Natural disaster's affect on poverty
Power Point for FSHN342
Published on: Mar 3, 2016
Transcripts - Natural disaster's affect on poverty
by Andrew Fausch
Developing nations/ impoverished people more vulnerable to devastation lack of application of building standards or land use planning deterioration of older inner city building structures disaster preparedness and early warning are non-existent health coverage usually weak or not easily accessible poor have very little to fall back on Does our aid help when natural disasters strike? ex. Hurricane Mitch, Honduras
5,657 people killed, 1/3 of people suffered significant economic damage Within 30 days US had delivered 2 million pounds of food, 115,000 pounds of medicine, 97,000 pounds of water, and 600,000 pounds of other supplies. Study concluded that those incurring the most losses received the most aid. Poorest Hondurans received the aid they needed
Are households able to quickly reestablish their livelihoods and the assets needed to support them? Or is recovery slow and drawn out? Ethiopian drought, 1998-2000 Much longer and drawn out in comparison to a hurricane or earthquake 90% loss of crops Short term fix- massive amounts of food aid arrived Major livestock loss going forward (during drought farmers sold their livestock at less than 50% market value) Study showed that the extreme poor reestablished their livelihoods quickly compared to more well off Ethiopians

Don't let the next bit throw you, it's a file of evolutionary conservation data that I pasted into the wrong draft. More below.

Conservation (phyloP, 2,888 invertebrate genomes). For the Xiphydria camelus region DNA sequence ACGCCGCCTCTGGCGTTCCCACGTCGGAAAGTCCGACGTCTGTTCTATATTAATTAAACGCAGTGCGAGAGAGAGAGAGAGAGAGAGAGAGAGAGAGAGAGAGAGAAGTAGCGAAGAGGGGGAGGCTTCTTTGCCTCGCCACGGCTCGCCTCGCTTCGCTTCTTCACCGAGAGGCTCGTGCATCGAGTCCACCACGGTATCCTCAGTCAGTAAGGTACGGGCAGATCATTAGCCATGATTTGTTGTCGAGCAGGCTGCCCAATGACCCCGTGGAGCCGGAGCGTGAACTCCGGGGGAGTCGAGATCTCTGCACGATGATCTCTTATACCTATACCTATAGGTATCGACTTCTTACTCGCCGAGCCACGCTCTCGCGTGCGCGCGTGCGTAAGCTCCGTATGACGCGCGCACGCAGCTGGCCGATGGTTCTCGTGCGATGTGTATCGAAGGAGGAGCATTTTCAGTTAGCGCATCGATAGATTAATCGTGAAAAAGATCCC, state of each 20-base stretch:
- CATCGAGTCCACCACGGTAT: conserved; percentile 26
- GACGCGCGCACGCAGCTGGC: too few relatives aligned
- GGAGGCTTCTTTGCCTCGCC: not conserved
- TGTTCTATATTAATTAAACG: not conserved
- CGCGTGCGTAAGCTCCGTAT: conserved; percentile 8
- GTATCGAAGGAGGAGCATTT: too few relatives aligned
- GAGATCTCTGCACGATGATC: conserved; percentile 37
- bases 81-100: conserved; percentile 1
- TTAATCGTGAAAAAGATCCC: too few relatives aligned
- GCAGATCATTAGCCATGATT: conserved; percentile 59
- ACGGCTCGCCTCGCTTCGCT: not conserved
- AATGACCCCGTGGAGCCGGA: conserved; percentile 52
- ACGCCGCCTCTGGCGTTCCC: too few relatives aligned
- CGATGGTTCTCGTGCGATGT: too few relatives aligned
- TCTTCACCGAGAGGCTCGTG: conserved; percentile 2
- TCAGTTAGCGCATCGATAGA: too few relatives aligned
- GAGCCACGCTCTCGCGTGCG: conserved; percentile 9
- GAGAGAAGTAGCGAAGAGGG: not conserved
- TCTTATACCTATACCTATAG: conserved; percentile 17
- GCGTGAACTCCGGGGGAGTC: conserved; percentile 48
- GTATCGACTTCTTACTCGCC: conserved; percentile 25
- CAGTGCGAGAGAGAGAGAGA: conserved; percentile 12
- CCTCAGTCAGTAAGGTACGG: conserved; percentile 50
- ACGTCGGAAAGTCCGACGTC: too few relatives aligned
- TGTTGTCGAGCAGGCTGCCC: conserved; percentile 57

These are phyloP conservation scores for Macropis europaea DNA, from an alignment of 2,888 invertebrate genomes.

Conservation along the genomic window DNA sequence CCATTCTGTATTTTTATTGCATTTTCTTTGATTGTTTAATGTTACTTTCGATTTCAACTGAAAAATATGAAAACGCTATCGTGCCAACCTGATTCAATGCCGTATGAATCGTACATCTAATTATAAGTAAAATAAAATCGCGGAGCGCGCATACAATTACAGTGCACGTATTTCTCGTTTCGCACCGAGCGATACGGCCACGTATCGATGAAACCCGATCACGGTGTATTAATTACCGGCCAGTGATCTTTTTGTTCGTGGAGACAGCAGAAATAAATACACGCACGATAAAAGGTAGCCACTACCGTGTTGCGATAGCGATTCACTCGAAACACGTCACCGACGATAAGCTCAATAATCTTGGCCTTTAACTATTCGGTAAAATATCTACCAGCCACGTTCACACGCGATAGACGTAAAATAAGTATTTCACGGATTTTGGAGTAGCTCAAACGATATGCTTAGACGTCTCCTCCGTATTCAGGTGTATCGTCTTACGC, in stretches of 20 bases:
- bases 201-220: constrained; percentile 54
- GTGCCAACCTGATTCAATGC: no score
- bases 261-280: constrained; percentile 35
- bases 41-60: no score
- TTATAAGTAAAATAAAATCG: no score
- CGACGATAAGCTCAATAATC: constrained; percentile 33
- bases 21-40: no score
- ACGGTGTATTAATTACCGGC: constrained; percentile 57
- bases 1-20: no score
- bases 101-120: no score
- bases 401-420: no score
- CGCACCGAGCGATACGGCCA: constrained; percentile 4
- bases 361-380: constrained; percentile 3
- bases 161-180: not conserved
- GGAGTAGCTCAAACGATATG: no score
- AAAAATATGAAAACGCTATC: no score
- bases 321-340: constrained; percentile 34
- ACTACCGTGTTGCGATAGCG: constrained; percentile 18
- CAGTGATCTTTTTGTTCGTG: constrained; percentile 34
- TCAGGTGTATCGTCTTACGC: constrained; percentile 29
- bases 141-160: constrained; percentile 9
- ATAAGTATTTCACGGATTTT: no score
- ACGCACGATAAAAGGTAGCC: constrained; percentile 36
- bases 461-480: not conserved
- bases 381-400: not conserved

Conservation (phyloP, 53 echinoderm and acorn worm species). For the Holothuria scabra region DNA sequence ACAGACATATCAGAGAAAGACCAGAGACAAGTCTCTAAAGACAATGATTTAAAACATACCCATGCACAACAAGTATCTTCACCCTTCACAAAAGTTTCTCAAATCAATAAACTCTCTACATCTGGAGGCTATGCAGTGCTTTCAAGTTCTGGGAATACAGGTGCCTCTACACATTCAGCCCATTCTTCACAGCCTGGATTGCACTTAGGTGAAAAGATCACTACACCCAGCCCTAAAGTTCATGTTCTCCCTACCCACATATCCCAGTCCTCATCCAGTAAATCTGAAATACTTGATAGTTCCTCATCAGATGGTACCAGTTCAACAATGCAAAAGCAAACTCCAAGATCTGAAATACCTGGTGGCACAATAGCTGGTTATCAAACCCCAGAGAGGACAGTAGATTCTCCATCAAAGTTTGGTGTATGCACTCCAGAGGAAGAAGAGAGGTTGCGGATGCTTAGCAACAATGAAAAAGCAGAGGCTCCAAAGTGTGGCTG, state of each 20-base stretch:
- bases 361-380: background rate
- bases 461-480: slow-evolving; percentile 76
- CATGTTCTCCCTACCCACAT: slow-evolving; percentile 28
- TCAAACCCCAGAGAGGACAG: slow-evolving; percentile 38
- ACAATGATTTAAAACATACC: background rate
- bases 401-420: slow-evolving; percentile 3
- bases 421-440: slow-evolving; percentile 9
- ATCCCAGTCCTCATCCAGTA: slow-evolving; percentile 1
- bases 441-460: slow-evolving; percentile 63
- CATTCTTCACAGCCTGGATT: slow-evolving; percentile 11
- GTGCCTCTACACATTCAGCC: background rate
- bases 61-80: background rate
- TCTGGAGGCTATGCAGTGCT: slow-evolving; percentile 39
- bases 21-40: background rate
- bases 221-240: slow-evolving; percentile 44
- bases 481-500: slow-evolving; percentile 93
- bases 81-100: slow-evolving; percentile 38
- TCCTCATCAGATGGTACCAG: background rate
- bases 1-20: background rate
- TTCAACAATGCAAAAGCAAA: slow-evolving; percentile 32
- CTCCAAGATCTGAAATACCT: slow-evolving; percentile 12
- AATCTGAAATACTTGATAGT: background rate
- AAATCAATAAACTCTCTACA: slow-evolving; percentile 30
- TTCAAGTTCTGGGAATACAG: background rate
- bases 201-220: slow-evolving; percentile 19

-At first Surprised. Going into the assignment I thought I would read about how the poorest of the poor are the ones that suffer the most hardships and cant pick themselves back up. After reading explanations it makes a lot more sense. Those with more to lose are going to lose more. You cant lose what you dont have Getting back what you had is easier when you never had much to begin with.
Categorical Imperative- If some have access to the means of survival then all should have access to the means of survival. Rights- (universal) All people should have the right to food, water, ability to recover from devastation, livelihood. Utilitarianism- Seek the greatest good for the greatest amount of people. Optimizing happiness in a society while minimizing pain. Intuition- We know in our hearts that it is right to help people that are impoverished and need our help. Showing beneficence, doing good.
Carter M, Little P, Mogues T, Negatu W. 2006. Poverty Traps and Natural Disasters in Ethiopia and Honduras. Science Direct. Retrieved from web 29 July 2012 from http://www.sciencedirect.com.proxy.lib.iastate.edu/science/article/pii/S03057 50X07000149 Environment News Service. 2004. Natural Disasters Deadlier in Poor Countries. Retrieved from web 29 July 2012 from http://www.ens- newswire.com/ens/feb2004/2004-02-04-04.html Morris S, Wodon Q. 2003. The Allocation of Natural Disaster Relief Funds: Hurricane Mitch in Honduras. Science Direct. Retrieved from web 29 July 2012 from http://www.sciencedirect.com.proxy.lib.iastate.edu/science/article/pii/S03057 50X0300072X